The key to solving your big, difficult, looming business problems is to break them down into smaller parts and then deal with those smaller parts. By viewing your issues through this prism you can focus intently on solving a problem through a series of steps instead of preparing to tackle it all at once.
It’s like the old joke, “How do you eat an elephant?” “One bite at a time.”
Seven steps to solve a problem
1. Describe the problem.
Do this in writing. Often, you’ll find that simply explaining the whole problem to yourself will cause you to see the solution. But not always, so if that doesn’t make the situation clear, go on to number 2.
2. Break the problem into smaller, more manageable parts
Make a list of the parts of the problem, breaking the problem down into manageable parts that don’t seem intimidating. If one item on the list still seems too hard, break it down still further into even smaller parts. Then arrange your list in a logical order according to what to do first, second, third, and so on.
3. Write down your obstacles
This step may come as a surprise, but it’s important. Take a clear, hard look at what the obstacles are and then list them. Being optimistic is a good thing, but no matter how positively you think about a problem, you’ll improve your odds of success if you pay attention to and prepare for the likely obstacles.
Write down as many solutions as you can. Be as creative as you can be. At this point, your goal is quantity not quality. Don’t keep from writing down an idea just because it seems stupid or irrelevant. Often what seems like a bad idea can spark your imagination in ways that lead to good ideas. These new ideas can turn out to be highly creative ones that might never have occurred to you otherwise. You’d be surprised how often this happens.
5. Stretch to find one more solution
Ideas that come when you’ve had to stretch for them often turn out to be the most useful of all. There’s a reason: In many cases if the answer were easy or obvious, it would already have been done by now. It’ s when you stretch to get a new idea that you come up with the most creative ideas—the ones that not everyone has already thought of. The most creative, least obvious solutions may have the best chance of solving your problem. Oh, and something to keep in mind at this point: Thomas Edison was right when he said: “When you have exhausted all possibilities, remember this: you haven’t.”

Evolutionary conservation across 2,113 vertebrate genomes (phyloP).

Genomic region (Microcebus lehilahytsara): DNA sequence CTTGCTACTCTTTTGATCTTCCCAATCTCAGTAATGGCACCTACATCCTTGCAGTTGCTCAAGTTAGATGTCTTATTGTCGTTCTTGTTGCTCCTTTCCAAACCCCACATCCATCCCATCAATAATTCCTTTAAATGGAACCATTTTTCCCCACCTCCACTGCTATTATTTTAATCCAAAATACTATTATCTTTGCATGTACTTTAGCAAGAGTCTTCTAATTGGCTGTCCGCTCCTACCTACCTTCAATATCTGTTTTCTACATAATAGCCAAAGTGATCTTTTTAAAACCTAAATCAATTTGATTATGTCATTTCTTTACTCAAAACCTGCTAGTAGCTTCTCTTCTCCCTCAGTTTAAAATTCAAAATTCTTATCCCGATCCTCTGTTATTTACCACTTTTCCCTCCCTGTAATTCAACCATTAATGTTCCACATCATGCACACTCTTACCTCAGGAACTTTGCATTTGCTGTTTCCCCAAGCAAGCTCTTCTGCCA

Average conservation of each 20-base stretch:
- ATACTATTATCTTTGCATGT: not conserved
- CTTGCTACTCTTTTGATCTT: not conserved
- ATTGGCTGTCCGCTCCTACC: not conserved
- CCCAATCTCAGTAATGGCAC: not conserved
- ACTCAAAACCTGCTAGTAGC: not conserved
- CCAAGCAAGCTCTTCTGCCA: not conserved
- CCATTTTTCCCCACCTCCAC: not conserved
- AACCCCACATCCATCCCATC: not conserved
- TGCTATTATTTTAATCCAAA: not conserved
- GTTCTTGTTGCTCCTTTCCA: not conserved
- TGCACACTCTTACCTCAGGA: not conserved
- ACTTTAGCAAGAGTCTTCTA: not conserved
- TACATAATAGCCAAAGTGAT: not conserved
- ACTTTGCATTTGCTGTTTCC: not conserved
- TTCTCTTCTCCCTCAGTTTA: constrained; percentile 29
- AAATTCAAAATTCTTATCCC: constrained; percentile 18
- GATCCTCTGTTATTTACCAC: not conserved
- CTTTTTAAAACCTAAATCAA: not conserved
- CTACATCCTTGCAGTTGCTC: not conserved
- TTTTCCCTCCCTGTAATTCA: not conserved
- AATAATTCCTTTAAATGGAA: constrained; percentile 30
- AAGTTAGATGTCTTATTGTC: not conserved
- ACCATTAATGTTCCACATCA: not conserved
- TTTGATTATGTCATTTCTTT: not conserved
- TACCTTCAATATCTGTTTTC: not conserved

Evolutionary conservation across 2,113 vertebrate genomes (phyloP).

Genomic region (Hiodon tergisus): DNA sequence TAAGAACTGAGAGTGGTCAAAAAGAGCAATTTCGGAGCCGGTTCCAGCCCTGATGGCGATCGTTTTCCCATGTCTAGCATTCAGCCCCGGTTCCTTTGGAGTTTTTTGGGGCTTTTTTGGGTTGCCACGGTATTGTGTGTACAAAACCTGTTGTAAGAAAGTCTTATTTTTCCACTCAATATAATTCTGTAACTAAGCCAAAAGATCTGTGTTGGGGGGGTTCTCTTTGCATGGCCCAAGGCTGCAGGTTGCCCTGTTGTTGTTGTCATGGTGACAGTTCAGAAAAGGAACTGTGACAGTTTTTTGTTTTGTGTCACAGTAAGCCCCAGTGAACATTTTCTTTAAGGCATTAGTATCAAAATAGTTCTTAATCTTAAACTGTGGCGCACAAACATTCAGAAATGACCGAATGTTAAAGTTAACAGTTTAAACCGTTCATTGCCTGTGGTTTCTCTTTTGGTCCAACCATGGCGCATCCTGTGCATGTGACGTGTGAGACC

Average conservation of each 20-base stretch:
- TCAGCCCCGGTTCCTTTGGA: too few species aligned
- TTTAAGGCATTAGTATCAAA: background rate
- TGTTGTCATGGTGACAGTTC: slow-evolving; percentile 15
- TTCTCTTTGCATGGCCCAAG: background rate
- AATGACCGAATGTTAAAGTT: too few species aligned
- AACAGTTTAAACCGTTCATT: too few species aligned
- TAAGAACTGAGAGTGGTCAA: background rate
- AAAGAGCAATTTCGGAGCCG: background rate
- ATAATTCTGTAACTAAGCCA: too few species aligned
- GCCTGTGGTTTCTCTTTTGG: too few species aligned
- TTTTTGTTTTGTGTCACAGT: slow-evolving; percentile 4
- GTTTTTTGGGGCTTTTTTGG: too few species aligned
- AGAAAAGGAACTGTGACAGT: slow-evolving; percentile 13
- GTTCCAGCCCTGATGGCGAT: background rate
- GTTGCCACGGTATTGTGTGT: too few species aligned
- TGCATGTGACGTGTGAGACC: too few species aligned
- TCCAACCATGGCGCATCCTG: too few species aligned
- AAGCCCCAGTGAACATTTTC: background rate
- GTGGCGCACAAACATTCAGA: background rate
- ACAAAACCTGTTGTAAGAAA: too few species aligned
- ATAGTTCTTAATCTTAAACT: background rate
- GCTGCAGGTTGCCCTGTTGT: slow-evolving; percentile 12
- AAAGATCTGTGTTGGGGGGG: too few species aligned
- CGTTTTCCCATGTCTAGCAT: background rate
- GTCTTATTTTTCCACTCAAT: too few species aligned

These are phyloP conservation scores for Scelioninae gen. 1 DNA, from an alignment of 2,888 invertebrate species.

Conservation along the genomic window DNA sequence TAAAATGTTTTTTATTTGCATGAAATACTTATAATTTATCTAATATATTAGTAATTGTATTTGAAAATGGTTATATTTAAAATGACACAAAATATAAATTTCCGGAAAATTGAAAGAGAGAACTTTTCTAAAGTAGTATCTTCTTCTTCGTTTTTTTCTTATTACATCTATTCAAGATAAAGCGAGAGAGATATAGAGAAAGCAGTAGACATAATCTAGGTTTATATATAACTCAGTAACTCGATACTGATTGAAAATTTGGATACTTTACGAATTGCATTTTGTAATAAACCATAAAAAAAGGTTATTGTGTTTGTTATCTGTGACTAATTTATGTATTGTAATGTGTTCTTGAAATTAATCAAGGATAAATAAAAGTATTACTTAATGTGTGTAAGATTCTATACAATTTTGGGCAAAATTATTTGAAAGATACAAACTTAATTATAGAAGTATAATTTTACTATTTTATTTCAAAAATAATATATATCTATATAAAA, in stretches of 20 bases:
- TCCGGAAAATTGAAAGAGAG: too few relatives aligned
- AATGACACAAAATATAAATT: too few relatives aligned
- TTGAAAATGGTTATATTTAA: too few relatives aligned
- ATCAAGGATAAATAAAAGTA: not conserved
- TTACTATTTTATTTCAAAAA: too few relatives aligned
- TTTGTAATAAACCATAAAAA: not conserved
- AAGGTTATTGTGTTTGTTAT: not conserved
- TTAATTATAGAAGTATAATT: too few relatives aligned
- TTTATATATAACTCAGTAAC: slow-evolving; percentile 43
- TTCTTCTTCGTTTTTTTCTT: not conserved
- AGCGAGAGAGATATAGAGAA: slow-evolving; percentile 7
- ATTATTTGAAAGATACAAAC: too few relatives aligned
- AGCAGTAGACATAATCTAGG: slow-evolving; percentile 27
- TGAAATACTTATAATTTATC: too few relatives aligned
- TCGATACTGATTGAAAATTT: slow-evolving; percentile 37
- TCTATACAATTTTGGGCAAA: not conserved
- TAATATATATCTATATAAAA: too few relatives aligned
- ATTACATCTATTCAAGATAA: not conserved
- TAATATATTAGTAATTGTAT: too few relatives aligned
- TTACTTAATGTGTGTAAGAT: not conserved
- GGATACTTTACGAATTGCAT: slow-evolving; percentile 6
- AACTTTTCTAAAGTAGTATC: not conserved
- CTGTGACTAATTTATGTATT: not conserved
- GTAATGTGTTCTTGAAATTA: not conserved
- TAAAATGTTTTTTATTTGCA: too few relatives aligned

6. Pick the best solution
When you’ve gotten as far as you can with the brainstorming aspect of problem-solving, it’s time to put on your realist’s hat. Remember, it’s a different mindset at this point. Your job is to figure out, of all the ideas you’ve come up with, which is the best? What solution or solutions best combines: a) Solving the problem; b) Getting the job done on time; and c) Having the resources available for accomplishing it.
7. Act on it
Surprisingly often, people may come up with a good solution, but they don’t “pull the trigger.” That is, they procrastinate when it comes to implementing the idea. Successful people, in contrast, have a penchant for action. They are not only good at thinking of solutions; they’re very good at plunging in and doing them. They know that the problem isn’t solved until the plan is put into action and completed.
Three quotes that express the importance of action:
“To know and not to act is the same as not to know.”
“It’s not what you know, it’s what you do.”
“Done is better than perfect.”
Developing skill in problem-solving is an invaluable skill. The best leaders are the best problem solvers. Invest in yourself by learning to be the best problem solver that you can be.
- Have I described my problem in writing?
- Have I broken it into manageable chunks?
- Have I made a clear assessment of the obstacles?
- Have I brainstormed solutions?
- Have I stretched to find one more solution?
- Have I picked the best solution?
- Have I put the solution into action?
Mitzi Perdue is a celebrated speaker, businesswoman, and author of How to Make Your Family Business Last. A cum laude graduate from Harvard University and holder of an MPA from George Washington University, Mitzi draws from her direct experiences in two long-lasting family enterprises to assist businesses in preparing for lifelong success. She is a past president of the 35,000-member American Agri-Women, a former syndicated columnist for Scripps Howard, and the founder of CERES Farms. For more information on Mitzi Perdue, please visit www.MitziPerdue.com.